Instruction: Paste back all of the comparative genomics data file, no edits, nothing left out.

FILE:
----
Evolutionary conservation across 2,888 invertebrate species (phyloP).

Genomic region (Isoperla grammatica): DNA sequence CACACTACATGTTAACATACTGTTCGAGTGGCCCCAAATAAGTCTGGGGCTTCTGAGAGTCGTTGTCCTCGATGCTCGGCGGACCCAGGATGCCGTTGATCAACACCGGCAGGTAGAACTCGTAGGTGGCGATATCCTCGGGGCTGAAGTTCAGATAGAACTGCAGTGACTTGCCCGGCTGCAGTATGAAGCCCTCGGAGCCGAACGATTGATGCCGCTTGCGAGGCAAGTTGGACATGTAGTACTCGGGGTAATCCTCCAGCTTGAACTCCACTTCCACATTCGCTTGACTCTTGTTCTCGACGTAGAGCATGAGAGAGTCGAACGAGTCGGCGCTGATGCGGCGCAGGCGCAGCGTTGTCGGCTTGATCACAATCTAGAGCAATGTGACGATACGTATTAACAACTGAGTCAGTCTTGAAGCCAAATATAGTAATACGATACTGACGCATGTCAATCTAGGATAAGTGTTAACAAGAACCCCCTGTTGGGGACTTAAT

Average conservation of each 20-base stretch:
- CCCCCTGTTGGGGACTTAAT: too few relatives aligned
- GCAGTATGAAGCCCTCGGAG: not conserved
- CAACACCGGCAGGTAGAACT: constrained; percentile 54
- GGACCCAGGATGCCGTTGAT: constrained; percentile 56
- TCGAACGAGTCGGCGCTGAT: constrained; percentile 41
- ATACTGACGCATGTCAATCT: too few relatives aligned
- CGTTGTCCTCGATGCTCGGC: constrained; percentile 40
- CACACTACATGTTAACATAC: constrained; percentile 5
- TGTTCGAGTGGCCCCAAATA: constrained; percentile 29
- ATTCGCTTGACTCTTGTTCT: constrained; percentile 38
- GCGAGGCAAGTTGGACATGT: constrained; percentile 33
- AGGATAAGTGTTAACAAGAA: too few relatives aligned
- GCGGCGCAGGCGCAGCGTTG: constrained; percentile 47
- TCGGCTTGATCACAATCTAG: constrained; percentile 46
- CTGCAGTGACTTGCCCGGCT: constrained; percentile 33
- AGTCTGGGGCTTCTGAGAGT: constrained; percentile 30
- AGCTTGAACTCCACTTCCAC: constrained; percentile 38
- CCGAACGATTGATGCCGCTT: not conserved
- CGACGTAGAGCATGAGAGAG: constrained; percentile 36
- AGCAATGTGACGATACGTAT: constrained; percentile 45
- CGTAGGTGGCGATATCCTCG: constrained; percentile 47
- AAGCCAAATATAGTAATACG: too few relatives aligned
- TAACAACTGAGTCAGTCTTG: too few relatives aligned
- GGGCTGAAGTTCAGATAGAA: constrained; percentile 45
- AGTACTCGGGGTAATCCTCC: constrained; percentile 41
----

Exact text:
Evolutionary conservation across 2,888 invertebrate species (phyloP).

Genomic region (Isoperla grammatica): DNA sequence CACACTACATGTTAACATACTGTTCGAGTGGCCCCAAATAAGTCTGGGGCTTCTGAGAGTCGTTGTCCTCGATGCTCGGCGGACCCAGGATGCCGTTGATCAACACCGGCAGGTAGAACTCGTAGGTGGCGATATCCTCGGGGCTGAAGTTCAGATAGAACTGCAGTGACTTGCCCGGCTGCAGTATGAAGCCCTCGGAGCCGAACGATTGATGCCGCTTGCGAGGCAAGTTGGACATGTAGTACTCGGGGTAATCCTCCAGCTTGAACTCCACTTCCACATTCGCTTGACTCTTGTTCTCGACGTAGAGCATGAGAGAGTCGAACGAGTCGGCGCTGATGCGGCGCAGGCGCAGCGTTGTCGGCTTGATCACAATCTAGAGCAATGTGACGATACGTATTAACAACTGAGTCAGTCTTGAAGCCAAATATAGTAATACGATACTGACGCATGTCAATCTAGGATAAGTGTTAACAAGAACCCCCTGTTGGGGACTTAAT

Average conservation of each 20-base stretch:
- CCCCCTGTTGGGGACTTAAT: too few relatives aligned
- GCAGTATGAAGCCCTCGGAG: not conserved
- CAACACCGGCAGGTAGAACT: constrained; percentile 54
- GGACCCAGGATGCCGTTGAT: constrained; percentile 56
- TCGAACGAGTCGGCGCTGAT: constrained; percentile 41
- ATACTGACGCATGTCAATCT: too few relatives aligned
- CGTTGTCCTCGATGCTCGGC: constrained; percentile 40
- CACACTACATGTTAACATAC: constrained; percentile 5
- TGTTCGAGTGGCCCCAAATA: constrained; percentile 29
- ATTCGCTTGACTCTTGTTCT: constrained; percentile 38
- GCGAGGCAAGTTGGACATGT: constrained; percentile 33
- AGGATAAGTGTTAACAAGAA: too few relatives aligned
- GCGGCGCAGGCGCAGCGTTG: constrained; percentile 47
- TCGGCTTGATCACAATCTAG: constrained; percentile 46
- CTGCAGTGACTTGCCCGGCT: constrained; percentile 33
- AGTCTGGGGCTTCTGAGAGT: constrained; percentile 30
- AGCTTGAACTCCACTTCCAC: constrained; percentile 38
- CCGAACGATTGATGCCGCTT: not conserved
- CGACGTAGAGCATGAGAGAG: constrained; percentile 36
- AGCAATGTGACGATACGTAT: constrained; percentile 45
- CGTAGGTGGCGATATCCTCG: constrained; percentile 47
- AAGCCAAATATAGTAATACG: too few relatives aligned
- TAACAACTGAGTCAGTCTTG: too few relatives aligned
- GGGCTGAAGTTCAGATAGAA: constrained; percentile 45
- AGTACTCGGGGTAATCCTCC: constrained; percentile 41